Donald Trump entered Yusef Salaam’s life in 1989 when Trump took out full-page ads in New York City’s four daily newspapers calling for the execution of four young men of color including Salaam, Raymond Santana, Korey Wise, Antron McCray, and Kevin Richardson.
Dubbed the Central Park Five, the Harlem teens were charged with the brutal rape and assault of a white investment banker who was jogging in Central Park. The boys were convicted and each sentenced to time in prison—from five and a half years to 13 years.
Ultimately, their innocence was proven when Matias Reyes confessed to the crime. DNA evidence further proved their innocence. The Central Park Five convictions were vacated in 2002 and in 2014, New York City paid them a $41 million settlement.
Despite the vacated convictions and the Reyes confession, Trump has over the years refused to acknowledge that he was wrong. He even scoffed at the settlement. Recently, the President took to Twitter to opine about the importance of due process and how lives are being ruined by mere accusations.
Salaam and his fellow Central Park Five cohorts take issue with what they see as Trump’s hypocrisy. TheGrio interviewed Salaam to find out more about the Central Park Five’s complicated relationship with the 45th president.
theGrio: You and Raymond Santana said recently on CNN that you are beyond an apology from Donald Trump at this point. If Trump did offer an apology today, would you accept it?
Yusef Salaam: If he did apologize, he wouldn’t do it in public. It would be one of those secret, closed door meetings he likes to have. I’ve heard people quote Trump, bragging about never apologizing. To err is human. Every single person makes mistakes. The beauty of being human is acknowledging and learning from those mistakes. That’s how you grow. Trump does not believe in that. We don’t have a democracy in the White House, we have a complete idiocracy.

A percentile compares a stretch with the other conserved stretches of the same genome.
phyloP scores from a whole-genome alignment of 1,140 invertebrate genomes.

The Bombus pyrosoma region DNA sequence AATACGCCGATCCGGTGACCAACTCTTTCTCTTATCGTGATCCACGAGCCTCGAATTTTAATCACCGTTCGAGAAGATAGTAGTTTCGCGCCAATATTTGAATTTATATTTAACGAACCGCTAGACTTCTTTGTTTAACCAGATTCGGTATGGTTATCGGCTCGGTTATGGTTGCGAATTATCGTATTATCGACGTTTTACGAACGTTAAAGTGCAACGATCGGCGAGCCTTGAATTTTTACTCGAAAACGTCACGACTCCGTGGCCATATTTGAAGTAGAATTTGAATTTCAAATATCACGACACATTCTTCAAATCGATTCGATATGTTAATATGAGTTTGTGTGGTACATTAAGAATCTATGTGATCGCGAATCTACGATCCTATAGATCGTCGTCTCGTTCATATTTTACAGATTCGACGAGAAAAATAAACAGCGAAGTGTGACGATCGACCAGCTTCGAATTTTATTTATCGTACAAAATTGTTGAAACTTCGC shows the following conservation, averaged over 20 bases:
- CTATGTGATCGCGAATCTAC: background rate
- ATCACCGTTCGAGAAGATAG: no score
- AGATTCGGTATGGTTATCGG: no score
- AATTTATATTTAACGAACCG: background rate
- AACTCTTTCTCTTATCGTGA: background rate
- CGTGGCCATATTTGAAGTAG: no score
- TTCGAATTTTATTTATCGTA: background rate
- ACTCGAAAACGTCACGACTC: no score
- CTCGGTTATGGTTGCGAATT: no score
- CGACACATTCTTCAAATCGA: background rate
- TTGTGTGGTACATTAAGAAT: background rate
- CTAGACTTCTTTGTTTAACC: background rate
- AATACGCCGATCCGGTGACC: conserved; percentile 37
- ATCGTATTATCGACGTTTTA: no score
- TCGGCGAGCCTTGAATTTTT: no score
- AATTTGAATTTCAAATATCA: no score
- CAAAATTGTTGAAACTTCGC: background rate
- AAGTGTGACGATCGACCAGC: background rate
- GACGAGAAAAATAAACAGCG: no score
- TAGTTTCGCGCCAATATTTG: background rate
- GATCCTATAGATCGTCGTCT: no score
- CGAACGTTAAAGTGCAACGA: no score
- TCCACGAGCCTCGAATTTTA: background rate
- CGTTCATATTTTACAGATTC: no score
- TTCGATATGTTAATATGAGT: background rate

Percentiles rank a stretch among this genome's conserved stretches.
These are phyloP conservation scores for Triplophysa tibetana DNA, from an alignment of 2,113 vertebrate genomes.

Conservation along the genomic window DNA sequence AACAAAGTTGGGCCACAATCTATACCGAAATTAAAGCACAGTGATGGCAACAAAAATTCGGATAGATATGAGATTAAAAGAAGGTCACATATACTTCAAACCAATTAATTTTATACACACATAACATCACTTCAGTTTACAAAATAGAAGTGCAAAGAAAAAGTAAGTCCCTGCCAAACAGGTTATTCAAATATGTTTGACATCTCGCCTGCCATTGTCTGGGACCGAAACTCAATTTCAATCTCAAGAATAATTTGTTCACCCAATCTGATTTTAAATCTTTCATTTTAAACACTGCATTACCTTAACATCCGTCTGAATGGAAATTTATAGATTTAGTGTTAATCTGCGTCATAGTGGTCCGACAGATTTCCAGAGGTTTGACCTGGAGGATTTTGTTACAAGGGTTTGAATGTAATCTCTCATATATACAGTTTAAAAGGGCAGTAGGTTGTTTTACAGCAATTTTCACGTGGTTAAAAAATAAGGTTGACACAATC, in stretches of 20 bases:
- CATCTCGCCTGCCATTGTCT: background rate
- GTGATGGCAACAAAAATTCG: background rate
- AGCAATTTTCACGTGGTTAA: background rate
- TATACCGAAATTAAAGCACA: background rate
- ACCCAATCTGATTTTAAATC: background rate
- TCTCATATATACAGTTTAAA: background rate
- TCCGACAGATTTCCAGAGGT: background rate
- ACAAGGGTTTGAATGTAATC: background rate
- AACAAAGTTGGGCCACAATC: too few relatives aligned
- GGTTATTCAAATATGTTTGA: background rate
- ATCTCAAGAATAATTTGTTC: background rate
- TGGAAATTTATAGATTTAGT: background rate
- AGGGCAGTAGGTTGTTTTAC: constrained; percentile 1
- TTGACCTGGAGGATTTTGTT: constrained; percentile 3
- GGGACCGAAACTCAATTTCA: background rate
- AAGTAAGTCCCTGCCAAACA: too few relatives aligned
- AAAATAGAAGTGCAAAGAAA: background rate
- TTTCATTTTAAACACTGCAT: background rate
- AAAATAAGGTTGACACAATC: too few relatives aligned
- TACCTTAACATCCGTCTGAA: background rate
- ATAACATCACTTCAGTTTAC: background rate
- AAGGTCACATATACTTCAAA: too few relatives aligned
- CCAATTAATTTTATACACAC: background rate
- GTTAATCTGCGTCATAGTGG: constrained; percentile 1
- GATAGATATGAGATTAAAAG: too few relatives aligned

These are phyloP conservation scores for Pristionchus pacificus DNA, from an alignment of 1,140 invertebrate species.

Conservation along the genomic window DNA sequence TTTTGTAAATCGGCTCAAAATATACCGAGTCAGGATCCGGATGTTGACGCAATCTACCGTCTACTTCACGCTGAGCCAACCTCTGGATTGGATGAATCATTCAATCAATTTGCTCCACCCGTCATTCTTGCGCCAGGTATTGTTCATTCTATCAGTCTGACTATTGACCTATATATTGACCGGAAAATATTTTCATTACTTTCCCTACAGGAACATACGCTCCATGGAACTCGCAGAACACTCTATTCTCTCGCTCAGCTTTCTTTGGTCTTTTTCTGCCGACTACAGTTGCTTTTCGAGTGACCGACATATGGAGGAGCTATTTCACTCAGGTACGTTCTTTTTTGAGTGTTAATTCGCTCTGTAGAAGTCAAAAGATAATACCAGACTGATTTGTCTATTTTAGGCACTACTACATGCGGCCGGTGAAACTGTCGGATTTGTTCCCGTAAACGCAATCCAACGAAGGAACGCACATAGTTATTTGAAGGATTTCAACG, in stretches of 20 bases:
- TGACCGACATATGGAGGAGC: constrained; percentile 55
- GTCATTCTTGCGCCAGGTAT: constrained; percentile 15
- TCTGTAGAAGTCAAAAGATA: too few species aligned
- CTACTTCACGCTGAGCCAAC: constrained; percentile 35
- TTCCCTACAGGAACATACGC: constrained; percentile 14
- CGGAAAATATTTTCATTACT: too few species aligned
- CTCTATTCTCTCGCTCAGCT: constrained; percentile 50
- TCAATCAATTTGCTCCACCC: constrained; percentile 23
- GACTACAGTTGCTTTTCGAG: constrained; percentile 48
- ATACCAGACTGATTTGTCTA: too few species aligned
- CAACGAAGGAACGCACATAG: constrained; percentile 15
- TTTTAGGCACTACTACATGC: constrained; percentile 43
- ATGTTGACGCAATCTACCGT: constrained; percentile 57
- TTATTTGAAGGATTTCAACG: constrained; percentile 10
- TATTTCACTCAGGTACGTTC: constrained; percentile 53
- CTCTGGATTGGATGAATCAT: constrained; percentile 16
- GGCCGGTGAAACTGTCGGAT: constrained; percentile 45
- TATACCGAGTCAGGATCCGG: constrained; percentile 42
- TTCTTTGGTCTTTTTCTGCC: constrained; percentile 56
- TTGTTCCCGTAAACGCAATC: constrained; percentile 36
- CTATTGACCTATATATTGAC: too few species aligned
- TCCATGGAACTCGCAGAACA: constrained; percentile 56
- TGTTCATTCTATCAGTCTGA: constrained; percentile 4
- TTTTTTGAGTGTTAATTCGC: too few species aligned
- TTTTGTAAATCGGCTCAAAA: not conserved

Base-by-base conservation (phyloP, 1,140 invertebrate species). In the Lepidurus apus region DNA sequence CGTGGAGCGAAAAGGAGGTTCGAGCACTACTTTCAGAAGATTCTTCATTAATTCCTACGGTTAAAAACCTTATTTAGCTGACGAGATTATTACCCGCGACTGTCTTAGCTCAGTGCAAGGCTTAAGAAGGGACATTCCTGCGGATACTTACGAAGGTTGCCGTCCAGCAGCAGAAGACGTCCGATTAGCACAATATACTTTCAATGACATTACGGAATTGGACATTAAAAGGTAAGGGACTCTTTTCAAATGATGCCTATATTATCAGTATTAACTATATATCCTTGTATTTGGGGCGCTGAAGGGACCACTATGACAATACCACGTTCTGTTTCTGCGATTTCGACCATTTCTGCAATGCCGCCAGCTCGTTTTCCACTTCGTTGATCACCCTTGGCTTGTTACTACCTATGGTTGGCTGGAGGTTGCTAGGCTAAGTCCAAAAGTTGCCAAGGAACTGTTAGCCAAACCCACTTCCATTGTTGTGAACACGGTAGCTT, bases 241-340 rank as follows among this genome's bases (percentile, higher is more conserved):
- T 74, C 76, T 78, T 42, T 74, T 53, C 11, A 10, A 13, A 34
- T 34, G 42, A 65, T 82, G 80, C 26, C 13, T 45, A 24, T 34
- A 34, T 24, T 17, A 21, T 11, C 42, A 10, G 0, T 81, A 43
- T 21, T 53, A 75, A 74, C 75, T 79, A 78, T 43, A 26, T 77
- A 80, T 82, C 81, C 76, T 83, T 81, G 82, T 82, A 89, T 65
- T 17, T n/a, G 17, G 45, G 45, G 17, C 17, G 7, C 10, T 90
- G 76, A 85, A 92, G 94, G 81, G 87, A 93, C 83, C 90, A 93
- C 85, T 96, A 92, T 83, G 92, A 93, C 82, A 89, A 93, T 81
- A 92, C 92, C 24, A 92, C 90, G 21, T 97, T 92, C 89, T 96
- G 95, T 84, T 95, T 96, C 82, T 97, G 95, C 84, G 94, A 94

theGrio: Would you accept an offer from Trump to meet in private?
Yusef Salaam: Absolutely not. There’s no way I would go meet in private and then walk out all smiles for some photo op. We’re upset with Kanye West, Steve Harvey, the pastors, and all those people who had these closed door meetings with Trump and walked out grinning and shaking hands. You’re making it seem normal to be in bed with the devil. It’s disgusting.
theGrio: Those meetings are a sharp contrast to Trump’s relationship with the Central Park Five.
Yusef Salaam: Exactly. We have a 30-year history with Trump. The Central Park Five was publicly dragged through the mud. Our parents, siblings, and loved ones suffered as well. Raymond Santana’s nephew said something really interesting to me that made it that much clearer how much our families endured. When Raymond’s nephew was in school, his teachers harassed him. He was actually assaulted by one of them. He had to have reconstructive surgery on his face. At the time, we had been in prison for years, so he didn’t know the extent to which we had been vilified. Our families had no choice but to suffer in public. Trump took out full page newspaper ads calling for our deaths. There’s no way I could entertain the thought of a private meeting with him about anything.
theGrio: What went through your mind when you heard Trump talking about the importance of due process and not wanting to ruin lives because of allegations? Yusef Salaam: What we’re seeing is beyond wrong. Trump is essentially creating new laws for different people. He’ll follow due process for himself and the good ol boys in his network, but everyone else suffers. We heard out of Trump’s own mouth that he is guilty of violating women, yet the only person who felt the consequences was the man who lost his job. Compare that situation to something like the cash bail system, which actually does ruin lives. How many Kalief Browders have there been, and we didn’t even hear about them?
Even when we have camera footage available to show injustice, Trump’s version of the legal system makes sure that corrupt police officers are protected. There are so many people who have been mowed down by the spiked wheels of “justice.”
theGrio: After all these years dealing with Trump and hearing his statements, does anything he says ever surprise you anymore?
Yusef Salaam: I am completely amazed at times that other people are surprised by him. We have historical amnesia. We think this guy is going to wake up one day and all of sudden be this kind, loving, empathetic person? At 71-years old, he is who he is with a long and well-documented track record.
Every single day, we turn on the television and he’s giving us [the Central Park 5] more ammunition for our arguments. We will continue making sure that people know the truth. We’re supposed to be in this “woke” world, right, and yet, we live awake in a nightmare. Sometimes it seems like a dream, but the nightmare is real. This is reality. I’m still hopeful about the world in general, but as they say, there’s no justice, there’s just us.